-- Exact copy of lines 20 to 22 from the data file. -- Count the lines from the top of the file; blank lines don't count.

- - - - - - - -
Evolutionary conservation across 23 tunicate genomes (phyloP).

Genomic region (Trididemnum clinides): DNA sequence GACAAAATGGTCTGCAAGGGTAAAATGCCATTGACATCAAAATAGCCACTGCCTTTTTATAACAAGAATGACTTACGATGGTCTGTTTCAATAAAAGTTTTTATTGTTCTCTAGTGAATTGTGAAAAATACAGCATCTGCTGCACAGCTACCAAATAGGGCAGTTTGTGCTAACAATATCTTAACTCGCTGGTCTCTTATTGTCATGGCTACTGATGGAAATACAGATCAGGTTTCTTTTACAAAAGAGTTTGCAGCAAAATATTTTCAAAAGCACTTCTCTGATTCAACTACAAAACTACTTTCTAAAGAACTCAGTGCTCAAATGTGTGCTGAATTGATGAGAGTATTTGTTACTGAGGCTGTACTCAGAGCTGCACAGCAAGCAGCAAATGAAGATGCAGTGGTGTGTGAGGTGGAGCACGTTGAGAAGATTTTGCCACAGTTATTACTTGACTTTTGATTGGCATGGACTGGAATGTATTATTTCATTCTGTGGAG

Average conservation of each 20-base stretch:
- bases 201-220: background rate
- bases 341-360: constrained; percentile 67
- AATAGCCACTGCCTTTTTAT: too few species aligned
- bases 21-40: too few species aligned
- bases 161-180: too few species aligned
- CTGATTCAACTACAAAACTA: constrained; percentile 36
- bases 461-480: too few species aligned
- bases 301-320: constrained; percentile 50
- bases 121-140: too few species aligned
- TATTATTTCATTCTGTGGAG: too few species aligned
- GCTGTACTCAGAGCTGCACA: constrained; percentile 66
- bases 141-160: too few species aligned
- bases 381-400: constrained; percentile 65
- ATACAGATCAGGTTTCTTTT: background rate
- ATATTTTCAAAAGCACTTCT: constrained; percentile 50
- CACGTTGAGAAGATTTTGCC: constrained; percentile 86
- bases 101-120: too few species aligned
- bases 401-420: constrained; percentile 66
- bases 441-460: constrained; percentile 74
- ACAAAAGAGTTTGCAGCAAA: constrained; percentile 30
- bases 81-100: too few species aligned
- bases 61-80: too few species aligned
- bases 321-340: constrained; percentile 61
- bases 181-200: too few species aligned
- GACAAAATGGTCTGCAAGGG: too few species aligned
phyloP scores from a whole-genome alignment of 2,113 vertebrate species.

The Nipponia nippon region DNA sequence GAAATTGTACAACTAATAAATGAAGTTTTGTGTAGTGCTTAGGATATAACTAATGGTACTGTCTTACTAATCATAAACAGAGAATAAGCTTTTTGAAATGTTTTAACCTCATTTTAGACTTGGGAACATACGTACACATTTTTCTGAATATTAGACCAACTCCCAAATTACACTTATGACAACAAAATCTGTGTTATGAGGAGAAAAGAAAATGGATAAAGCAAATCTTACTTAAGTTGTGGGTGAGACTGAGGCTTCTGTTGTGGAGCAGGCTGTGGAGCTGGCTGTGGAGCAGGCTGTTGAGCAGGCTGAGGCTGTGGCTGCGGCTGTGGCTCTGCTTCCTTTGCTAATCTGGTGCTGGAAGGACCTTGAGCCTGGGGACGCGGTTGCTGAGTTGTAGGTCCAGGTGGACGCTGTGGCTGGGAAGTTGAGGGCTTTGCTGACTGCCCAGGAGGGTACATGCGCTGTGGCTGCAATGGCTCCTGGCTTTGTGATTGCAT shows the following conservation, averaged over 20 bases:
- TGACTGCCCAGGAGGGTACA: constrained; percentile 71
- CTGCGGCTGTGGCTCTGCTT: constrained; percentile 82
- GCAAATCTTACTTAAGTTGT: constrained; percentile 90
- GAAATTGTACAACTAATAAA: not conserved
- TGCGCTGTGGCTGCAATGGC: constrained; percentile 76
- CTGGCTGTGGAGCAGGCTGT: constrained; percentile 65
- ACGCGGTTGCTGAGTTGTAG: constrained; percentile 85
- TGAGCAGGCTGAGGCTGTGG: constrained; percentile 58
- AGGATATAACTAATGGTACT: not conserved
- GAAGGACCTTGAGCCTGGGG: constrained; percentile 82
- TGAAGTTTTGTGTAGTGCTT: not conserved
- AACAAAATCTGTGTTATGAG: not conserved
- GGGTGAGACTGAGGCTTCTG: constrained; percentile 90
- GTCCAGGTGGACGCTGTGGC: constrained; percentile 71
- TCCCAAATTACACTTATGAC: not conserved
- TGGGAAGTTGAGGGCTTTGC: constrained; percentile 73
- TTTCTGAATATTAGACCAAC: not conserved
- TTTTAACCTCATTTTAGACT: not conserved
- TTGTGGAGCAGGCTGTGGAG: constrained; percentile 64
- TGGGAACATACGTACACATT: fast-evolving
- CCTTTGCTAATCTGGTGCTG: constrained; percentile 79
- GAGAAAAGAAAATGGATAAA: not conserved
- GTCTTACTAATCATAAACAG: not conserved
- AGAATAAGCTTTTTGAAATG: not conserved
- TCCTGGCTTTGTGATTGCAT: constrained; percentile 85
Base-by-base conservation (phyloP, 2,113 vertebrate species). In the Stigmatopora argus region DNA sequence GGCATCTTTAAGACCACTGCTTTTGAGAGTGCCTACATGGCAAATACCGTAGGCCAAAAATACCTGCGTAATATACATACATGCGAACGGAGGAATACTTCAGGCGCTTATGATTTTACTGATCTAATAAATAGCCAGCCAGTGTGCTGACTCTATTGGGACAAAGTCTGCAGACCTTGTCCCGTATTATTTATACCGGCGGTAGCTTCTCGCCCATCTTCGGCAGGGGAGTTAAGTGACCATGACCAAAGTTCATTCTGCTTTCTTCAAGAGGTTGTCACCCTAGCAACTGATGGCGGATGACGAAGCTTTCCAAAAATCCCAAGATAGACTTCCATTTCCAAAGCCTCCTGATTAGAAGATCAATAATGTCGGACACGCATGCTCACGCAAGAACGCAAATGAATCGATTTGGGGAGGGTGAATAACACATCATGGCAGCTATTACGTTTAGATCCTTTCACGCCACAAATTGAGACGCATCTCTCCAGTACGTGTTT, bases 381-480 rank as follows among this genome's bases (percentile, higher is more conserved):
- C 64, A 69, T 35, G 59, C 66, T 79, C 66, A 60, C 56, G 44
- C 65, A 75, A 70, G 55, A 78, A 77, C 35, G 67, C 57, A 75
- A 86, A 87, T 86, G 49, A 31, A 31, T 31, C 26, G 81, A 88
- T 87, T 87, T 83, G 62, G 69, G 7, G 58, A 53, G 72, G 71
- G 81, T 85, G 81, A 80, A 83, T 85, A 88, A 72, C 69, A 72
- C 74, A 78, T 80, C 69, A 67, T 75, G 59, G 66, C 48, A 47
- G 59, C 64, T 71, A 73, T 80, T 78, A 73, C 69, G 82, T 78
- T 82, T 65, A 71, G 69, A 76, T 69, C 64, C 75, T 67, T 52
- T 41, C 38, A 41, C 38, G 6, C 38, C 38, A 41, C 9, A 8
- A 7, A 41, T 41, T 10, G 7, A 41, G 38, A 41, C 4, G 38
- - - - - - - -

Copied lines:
- bases 101-120: too few species aligned
- bases 401-420: constrained; percentile 66
- bases 441-460: constrained; percentile 74